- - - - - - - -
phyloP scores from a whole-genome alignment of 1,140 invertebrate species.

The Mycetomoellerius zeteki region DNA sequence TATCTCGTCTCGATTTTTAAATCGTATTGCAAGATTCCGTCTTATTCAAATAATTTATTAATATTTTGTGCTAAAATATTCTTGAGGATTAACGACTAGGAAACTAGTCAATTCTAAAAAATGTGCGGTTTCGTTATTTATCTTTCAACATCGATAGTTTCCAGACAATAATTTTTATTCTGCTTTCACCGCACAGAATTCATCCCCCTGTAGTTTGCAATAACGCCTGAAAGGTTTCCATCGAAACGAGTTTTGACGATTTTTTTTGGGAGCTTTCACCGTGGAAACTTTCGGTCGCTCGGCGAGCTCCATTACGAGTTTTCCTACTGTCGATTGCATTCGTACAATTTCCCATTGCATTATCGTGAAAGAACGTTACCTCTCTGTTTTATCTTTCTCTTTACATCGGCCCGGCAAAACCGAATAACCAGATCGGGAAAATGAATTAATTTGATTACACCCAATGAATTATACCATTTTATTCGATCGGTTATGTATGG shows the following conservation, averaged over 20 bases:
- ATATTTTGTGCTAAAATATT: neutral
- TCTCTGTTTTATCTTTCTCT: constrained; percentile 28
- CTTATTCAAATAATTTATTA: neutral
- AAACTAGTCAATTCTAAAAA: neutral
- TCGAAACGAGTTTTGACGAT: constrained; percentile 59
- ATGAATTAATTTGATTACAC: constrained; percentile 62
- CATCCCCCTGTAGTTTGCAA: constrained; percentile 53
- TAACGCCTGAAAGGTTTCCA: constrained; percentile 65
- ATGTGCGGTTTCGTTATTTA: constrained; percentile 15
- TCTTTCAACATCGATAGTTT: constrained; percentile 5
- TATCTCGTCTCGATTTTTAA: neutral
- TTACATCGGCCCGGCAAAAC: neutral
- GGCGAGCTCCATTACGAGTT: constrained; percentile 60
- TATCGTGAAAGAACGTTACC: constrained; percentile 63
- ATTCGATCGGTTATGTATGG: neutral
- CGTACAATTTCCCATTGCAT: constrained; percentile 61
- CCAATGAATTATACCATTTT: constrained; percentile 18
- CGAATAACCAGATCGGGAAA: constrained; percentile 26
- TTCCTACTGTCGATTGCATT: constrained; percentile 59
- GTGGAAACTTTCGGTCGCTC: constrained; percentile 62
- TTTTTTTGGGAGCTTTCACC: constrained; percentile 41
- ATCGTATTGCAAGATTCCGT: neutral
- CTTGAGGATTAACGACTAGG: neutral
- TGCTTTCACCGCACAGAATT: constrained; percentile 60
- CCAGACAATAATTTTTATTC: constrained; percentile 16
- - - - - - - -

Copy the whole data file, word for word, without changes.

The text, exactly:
phyloP scores from a whole-genome alignment of 1,140 invertebrate species.

The Mycetomoellerius zeteki region DNA sequence TATCTCGTCTCGATTTTTAAATCGTATTGCAAGATTCCGTCTTATTCAAATAATTTATTAATATTTTGTGCTAAAATATTCTTGAGGATTAACGACTAGGAAACTAGTCAATTCTAAAAAATGTGCGGTTTCGTTATTTATCTTTCAACATCGATAGTTTCCAGACAATAATTTTTATTCTGCTTTCACCGCACAGAATTCATCCCCCTGTAGTTTGCAATAACGCCTGAAAGGTTTCCATCGAAACGAGTTTTGACGATTTTTTTTGGGAGCTTTCACCGTGGAAACTTTCGGTCGCTCGGCGAGCTCCATTACGAGTTTTCCTACTGTCGATTGCATTCGTACAATTTCCCATTGCATTATCGTGAAAGAACGTTACCTCTCTGTTTTATCTTTCTCTTTACATCGGCCCGGCAAAACCGAATAACCAGATCGGGAAAATGAATTAATTTGATTACACCCAATGAATTATACCATTTTATTCGATCGGTTATGTATGG shows the following conservation, averaged over 20 bases:
- ATATTTTGTGCTAAAATATT: neutral
- TCTCTGTTTTATCTTTCTCT: constrained; percentile 28
- CTTATTCAAATAATTTATTA: neutral
- AAACTAGTCAATTCTAAAAA: neutral
- TCGAAACGAGTTTTGACGAT: constrained; percentile 59
- ATGAATTAATTTGATTACAC: constrained; percentile 62
- CATCCCCCTGTAGTTTGCAA: constrained; percentile 53
- TAACGCCTGAAAGGTTTCCA: constrained; percentile 65
- ATGTGCGGTTTCGTTATTTA: constrained; percentile 15
- TCTTTCAACATCGATAGTTT: constrained; percentile 5
- TATCTCGTCTCGATTTTTAA: neutral
- TTACATCGGCCCGGCAAAAC: neutral
- GGCGAGCTCCATTACGAGTT: constrained; percentile 60
- TATCGTGAAAGAACGTTACC: constrained; percentile 63
- ATTCGATCGGTTATGTATGG: neutral
- CGTACAATTTCCCATTGCAT: constrained; percentile 61
- CCAATGAATTATACCATTTT: constrained; percentile 18
- CGAATAACCAGATCGGGAAA: constrained; percentile 26
- TTCCTACTGTCGATTGCATT: constrained; percentile 59
- GTGGAAACTTTCGGTCGCTC: constrained; percentile 62
- TTTTTTTGGGAGCTTTCACC: constrained; percentile 41
- ATCGTATTGCAAGATTCCGT: neutral
- CTTGAGGATTAACGACTAGG: neutral
- TGCTTTCACCGCACAGAATT: constrained; percentile 60
- CCAGACAATAATTTTTATTC: constrained; percentile 16